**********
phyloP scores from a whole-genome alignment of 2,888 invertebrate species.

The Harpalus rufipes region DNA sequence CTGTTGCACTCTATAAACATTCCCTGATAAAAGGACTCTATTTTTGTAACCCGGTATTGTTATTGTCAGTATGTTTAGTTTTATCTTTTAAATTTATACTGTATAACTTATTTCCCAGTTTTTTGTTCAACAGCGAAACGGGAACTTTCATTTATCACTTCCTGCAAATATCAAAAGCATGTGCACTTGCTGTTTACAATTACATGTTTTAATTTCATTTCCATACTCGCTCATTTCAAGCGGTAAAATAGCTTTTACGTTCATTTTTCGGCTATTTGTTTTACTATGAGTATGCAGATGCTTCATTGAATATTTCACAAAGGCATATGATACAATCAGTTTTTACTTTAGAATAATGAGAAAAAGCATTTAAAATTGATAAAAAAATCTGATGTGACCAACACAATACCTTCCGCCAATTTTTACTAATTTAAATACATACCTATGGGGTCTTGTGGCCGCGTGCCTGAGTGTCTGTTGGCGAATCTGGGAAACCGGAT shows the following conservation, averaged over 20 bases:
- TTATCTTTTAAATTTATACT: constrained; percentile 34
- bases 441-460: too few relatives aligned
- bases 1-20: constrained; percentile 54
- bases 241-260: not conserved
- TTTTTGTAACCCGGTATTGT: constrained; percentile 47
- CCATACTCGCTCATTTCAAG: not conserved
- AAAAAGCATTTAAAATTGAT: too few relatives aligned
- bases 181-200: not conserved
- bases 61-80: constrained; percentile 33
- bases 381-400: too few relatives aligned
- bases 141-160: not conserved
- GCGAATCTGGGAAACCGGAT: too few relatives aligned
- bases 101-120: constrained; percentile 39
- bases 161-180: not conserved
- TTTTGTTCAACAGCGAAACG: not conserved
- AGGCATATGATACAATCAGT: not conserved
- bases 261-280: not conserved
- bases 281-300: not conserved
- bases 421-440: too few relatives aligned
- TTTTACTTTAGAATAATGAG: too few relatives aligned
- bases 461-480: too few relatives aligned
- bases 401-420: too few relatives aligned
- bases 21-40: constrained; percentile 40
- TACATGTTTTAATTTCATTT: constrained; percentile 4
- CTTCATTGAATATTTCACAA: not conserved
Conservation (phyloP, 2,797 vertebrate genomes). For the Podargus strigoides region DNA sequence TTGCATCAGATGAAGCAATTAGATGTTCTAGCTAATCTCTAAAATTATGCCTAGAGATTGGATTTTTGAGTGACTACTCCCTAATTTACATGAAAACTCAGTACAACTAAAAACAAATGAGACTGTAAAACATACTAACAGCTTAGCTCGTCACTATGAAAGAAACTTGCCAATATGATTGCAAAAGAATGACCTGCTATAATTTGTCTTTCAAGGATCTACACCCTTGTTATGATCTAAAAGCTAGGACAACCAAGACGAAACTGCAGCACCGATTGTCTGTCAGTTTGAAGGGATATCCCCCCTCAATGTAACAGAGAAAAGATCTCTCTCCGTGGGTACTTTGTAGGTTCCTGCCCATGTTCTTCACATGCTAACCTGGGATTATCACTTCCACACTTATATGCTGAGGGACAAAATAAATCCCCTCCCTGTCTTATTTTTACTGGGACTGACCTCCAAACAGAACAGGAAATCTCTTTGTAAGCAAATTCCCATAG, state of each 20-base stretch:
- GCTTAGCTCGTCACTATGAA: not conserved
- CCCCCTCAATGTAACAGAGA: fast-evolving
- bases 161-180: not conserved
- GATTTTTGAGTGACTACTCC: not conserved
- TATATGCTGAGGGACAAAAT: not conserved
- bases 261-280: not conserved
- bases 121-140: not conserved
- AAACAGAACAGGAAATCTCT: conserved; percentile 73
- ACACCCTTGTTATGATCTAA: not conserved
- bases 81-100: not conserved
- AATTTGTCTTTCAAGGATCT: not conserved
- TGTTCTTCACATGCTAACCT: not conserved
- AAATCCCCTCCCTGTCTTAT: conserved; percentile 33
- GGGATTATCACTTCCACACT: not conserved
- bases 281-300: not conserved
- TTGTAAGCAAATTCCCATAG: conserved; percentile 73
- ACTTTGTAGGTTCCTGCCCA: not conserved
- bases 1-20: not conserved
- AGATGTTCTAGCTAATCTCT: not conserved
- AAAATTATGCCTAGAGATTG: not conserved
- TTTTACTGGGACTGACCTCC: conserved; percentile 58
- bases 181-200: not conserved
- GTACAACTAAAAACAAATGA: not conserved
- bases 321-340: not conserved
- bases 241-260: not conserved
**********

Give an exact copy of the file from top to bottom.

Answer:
phyloP scores from a whole-genome alignment of 2,888 invertebrate species.

The Harpalus rufipes region DNA sequence CTGTTGCACTCTATAAACATTCCCTGATAAAAGGACTCTATTTTTGTAACCCGGTATTGTTATTGTCAGTATGTTTAGTTTTATCTTTTAAATTTATACTGTATAACTTATTTCCCAGTTTTTTGTTCAACAGCGAAACGGGAACTTTCATTTATCACTTCCTGCAAATATCAAAAGCATGTGCACTTGCTGTTTACAATTACATGTTTTAATTTCATTTCCATACTCGCTCATTTCAAGCGGTAAAATAGCTTTTACGTTCATTTTTCGGCTATTTGTTTTACTATGAGTATGCAGATGCTTCATTGAATATTTCACAAAGGCATATGATACAATCAGTTTTTACTTTAGAATAATGAGAAAAAGCATTTAAAATTGATAAAAAAATCTGATGTGACCAACACAATACCTTCCGCCAATTTTTACTAATTTAAATACATACCTATGGGGTCTTGTGGCCGCGTGCCTGAGTGTCTGTTGGCGAATCTGGGAAACCGGAT shows the following conservation, averaged over 20 bases:
- TTATCTTTTAAATTTATACT: constrained; percentile 34
- bases 441-460: too few relatives aligned
- bases 1-20: constrained; percentile 54
- bases 241-260: not conserved
- TTTTTGTAACCCGGTATTGT: constrained; percentile 47
- CCATACTCGCTCATTTCAAG: not conserved
- AAAAAGCATTTAAAATTGAT: too few relatives aligned
- bases 181-200: not conserved
- bases 61-80: constrained; percentile 33
- bases 381-400: too few relatives aligned
- bases 141-160: not conserved
- GCGAATCTGGGAAACCGGAT: too few relatives aligned
- bases 101-120: constrained; percentile 39
- bases 161-180: not conserved
- TTTTGTTCAACAGCGAAACG: not conserved
- AGGCATATGATACAATCAGT: not conserved
- bases 261-280: not conserved
- bases 281-300: not conserved
- bases 421-440: too few relatives aligned
- TTTTACTTTAGAATAATGAG: too few relatives aligned
- bases 461-480: too few relatives aligned
- bases 401-420: too few relatives aligned
- bases 21-40: constrained; percentile 40
- TACATGTTTTAATTTCATTT: constrained; percentile 4
- CTTCATTGAATATTTCACAA: not conserved
Conservation (phyloP, 2,797 vertebrate genomes). For the Podargus strigoides region DNA sequence TTGCATCAGATGAAGCAATTAGATGTTCTAGCTAATCTCTAAAATTATGCCTAGAGATTGGATTTTTGAGTGACTACTCCCTAATTTACATGAAAACTCAGTACAACTAAAAACAAATGAGACTGTAAAACATACTAACAGCTTAGCTCGTCACTATGAAAGAAACTTGCCAATATGATTGCAAAAGAATGACCTGCTATAATTTGTCTTTCAAGGATCTACACCCTTGTTATGATCTAAAAGCTAGGACAACCAAGACGAAACTGCAGCACCGATTGTCTGTCAGTTTGAAGGGATATCCCCCCTCAATGTAACAGAGAAAAGATCTCTCTCCGTGGGTACTTTGTAGGTTCCTGCCCATGTTCTTCACATGCTAACCTGGGATTATCACTTCCACACTTATATGCTGAGGGACAAAATAAATCCCCTCCCTGTCTTATTTTTACTGGGACTGACCTCCAAACAGAACAGGAAATCTCTTTGTAAGCAAATTCCCATAG, state of each 20-base stretch:
- GCTTAGCTCGTCACTATGAA: not conserved
- CCCCCTCAATGTAACAGAGA: fast-evolving
- bases 161-180: not conserved
- GATTTTTGAGTGACTACTCC: not conserved
- TATATGCTGAGGGACAAAAT: not conserved
- bases 261-280: not conserved
- bases 121-140: not conserved
- AAACAGAACAGGAAATCTCT: conserved; percentile 73
- ACACCCTTGTTATGATCTAA: not conserved
- bases 81-100: not conserved
- AATTTGTCTTTCAAGGATCT: not conserved
- TGTTCTTCACATGCTAACCT: not conserved
- AAATCCCCTCCCTGTCTTAT: conserved; percentile 33
- GGGATTATCACTTCCACACT: not conserved
- bases 281-300: not conserved
- TTGTAAGCAAATTCCCATAG: conserved; percentile 73
- ACTTTGTAGGTTCCTGCCCA: not conserved
- bases 1-20: not conserved
- AGATGTTCTAGCTAATCTCT: not conserved
- AAAATTATGCCTAGAGATTG: not conserved
- TTTTACTGGGACTGACCTCC: conserved; percentile 58
- bases 181-200: not conserved
- GTACAACTAAAAACAAATGA: not conserved
- bases 321-340: not conserved
- bases 241-260: not conserved